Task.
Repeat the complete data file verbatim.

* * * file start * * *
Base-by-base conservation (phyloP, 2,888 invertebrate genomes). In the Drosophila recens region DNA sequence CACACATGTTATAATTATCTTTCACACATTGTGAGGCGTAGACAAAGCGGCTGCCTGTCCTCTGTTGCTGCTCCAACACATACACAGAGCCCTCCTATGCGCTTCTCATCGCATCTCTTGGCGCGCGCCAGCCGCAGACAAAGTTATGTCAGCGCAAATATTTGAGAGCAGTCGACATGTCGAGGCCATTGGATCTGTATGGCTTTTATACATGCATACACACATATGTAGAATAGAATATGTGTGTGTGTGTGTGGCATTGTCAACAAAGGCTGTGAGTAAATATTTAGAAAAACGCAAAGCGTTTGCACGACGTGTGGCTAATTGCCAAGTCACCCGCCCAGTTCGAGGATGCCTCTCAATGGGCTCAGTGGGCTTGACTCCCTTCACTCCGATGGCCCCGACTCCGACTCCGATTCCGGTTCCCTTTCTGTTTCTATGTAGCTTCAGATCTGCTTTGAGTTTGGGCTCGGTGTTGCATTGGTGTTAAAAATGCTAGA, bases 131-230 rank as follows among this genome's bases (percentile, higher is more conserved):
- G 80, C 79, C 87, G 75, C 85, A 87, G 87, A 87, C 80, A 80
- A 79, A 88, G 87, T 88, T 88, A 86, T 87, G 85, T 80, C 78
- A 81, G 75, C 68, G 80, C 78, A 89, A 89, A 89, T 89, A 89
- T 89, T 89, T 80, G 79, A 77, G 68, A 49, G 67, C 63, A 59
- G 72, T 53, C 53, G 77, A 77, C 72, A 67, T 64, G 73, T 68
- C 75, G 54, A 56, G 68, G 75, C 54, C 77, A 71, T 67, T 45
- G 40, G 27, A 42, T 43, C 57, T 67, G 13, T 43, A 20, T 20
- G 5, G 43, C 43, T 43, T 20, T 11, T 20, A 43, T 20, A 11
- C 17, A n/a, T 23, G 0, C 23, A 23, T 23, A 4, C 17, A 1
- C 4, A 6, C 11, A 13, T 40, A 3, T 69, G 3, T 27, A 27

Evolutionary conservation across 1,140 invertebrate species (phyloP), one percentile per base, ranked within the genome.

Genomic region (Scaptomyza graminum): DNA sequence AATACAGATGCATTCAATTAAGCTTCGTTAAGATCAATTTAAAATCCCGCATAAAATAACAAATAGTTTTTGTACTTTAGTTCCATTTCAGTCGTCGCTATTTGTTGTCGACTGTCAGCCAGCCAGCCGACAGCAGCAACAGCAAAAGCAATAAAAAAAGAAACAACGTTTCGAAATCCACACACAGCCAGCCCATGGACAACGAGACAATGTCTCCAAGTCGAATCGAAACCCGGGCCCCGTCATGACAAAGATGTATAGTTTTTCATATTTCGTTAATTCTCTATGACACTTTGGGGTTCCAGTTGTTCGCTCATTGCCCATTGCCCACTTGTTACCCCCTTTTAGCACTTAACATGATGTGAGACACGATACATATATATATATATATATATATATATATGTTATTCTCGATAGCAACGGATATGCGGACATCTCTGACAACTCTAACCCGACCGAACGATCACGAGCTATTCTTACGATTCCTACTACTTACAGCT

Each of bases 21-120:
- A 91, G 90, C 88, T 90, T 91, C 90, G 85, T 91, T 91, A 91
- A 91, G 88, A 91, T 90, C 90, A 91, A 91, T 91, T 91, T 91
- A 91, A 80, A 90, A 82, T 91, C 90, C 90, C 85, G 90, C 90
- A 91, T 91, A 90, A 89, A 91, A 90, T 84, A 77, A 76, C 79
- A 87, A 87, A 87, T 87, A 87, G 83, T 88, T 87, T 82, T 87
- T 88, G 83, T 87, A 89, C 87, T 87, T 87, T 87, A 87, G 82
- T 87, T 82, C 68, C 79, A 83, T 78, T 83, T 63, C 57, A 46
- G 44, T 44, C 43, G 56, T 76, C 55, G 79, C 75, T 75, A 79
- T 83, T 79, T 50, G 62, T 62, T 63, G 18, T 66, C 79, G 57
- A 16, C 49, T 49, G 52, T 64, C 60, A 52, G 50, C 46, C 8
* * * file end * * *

Base-by-base conservation (phyloP, 2,888 invertebrate genomes). In the Drosophila recens region DNA sequence CACACATGTTATAATTATCTTTCACACATTGTGAGGCGTAGACAAAGCGGCTGCCTGTCCTCTGTTGCTGCTCCAACACATACACAGAGCCCTCCTATGCGCTTCTCATCGCATCTCTTGGCGCGCGCCAGCCGCAGACAAAGTTATGTCAGCGCAAATATTTGAGAGCAGTCGACATGTCGAGGCCATTGGATCTGTATGGCTTTTATACATGCATACACACATATGTAGAATAGAATATGTGTGTGTGTGTGTGGCATTGTCAACAAAGGCTGTGAGTAAATATTTAGAAAAACGCAAAGCGTTTGCACGACGTGTGGCTAATTGCCAAGTCACCCGCCCAGTTCGAGGATGCCTCTCAATGGGCTCAGTGGGCTTGACTCCCTTCACTCCGATGGCCCCGACTCCGACTCCGATTCCGGTTCCCTTTCTGTTTCTATGTAGCTTCAGATCTGCTTTGAGTTTGGGCTCGGTGTTGCATTGGTGTTAAAAATGCTAGA, bases 131-230 rank as follows among this genome's bases (percentile, higher is more conserved):
- G 80, C 79, C 87, G 75, C 85, A 87, G 87, A 87, C 80, A 80
- A 79, A 88, G 87, T 88, T 88, A 86, T 87, G 85, T 80, C 78
- A 81, G 75, C 68, G 80, C 78, A 89, A 89, A 89, T 89, A 89
- T 89, T 89, T 80, G 79, A 77, G 68, A 49, G 67, C 63, A 59
- G 72, T 53, C 53, G 77, A 77, C 72, A 67, T 64, G 73, T 68
- C 75, G 54, A 56, G 68, G 75, C 54, C 77, A 71, T 67, T 45
- G 40, G 27, A 42, T 43, C 57, T 67, G 13, T 43, A 20, T 20
- G 5, G 43, C 43, T 43, T 20, T 11, T 20, A 43, T 20, A 11
- C 17, A n/a, T 23, G 0, C 23, A 23, T 23, A 4, C 17, A 1
- C 4, A 6, C 11, A 13, T 40, A 3, T 69, G 3, T 27, A 27

Evolutionary conservation across 1,140 invertebrate species (phyloP), one percentile per base, ranked within the genome.

Genomic region (Scaptomyza graminum): DNA sequence AATACAGATGCATTCAATTAAGCTTCGTTAAGATCAATTTAAAATCCCGCATAAAATAACAAATAGTTTTTGTACTTTAGTTCCATTTCAGTCGTCGCTATTTGTTGTCGACTGTCAGCCAGCCAGCCGACAGCAGCAACAGCAAAAGCAATAAAAAAAGAAACAACGTTTCGAAATCCACACACAGCCAGCCCATGGACAACGAGACAATGTCTCCAAGTCGAATCGAAACCCGGGCCCCGTCATGACAAAGATGTATAGTTTTTCATATTTCGTTAATTCTCTATGACACTTTGGGGTTCCAGTTGTTCGCTCATTGCCCATTGCCCACTTGTTACCCCCTTTTAGCACTTAACATGATGTGAGACACGATACATATATATATATATATATATATATATATGTTATTCTCGATAGCAACGGATATGCGGACATCTCTGACAACTCTAACCCGACCGAACGATCACGAGCTATTCTTACGATTCCTACTACTTACAGCT

Each of bases 21-120:
- A 91, G 90, C 88, T 90, T 91, C 90, G 85, T 91, T 91, A 91
- A 91, G 88, A 91, T 90, C 90, A 91, A 91, T 91, T 91, T 91
- A 91, A 80, A 90, A 82, T 91, C 90, C 90, C 85, G 90, C 90
- A 91, T 91, A 90, A 89, A 91, A 90, T 84, A 77, A 76, C 79
- A 87, A 87, A 87, T 87, A 87, G 83, T 88, T 87, T 82, T 87
- T 88, G 83, T 87, A 89, C 87, T 87, T 87, T 87, A 87, G 82
- T 87, T 82, C 68, C 79, A 83, T 78, T 83, T 63, C 57, A 46
- G 44, T 44, C 43, G 56, T 76, C 55, G 79, C 75, T 75, A 79
- T 83, T 79, T 50, G 62, T 62, T 63, G 18, T 66, C 79, G 57
- A 16, C 49, T 49, G 52, T 64, C 60, A 52, G 50, C 46, C 8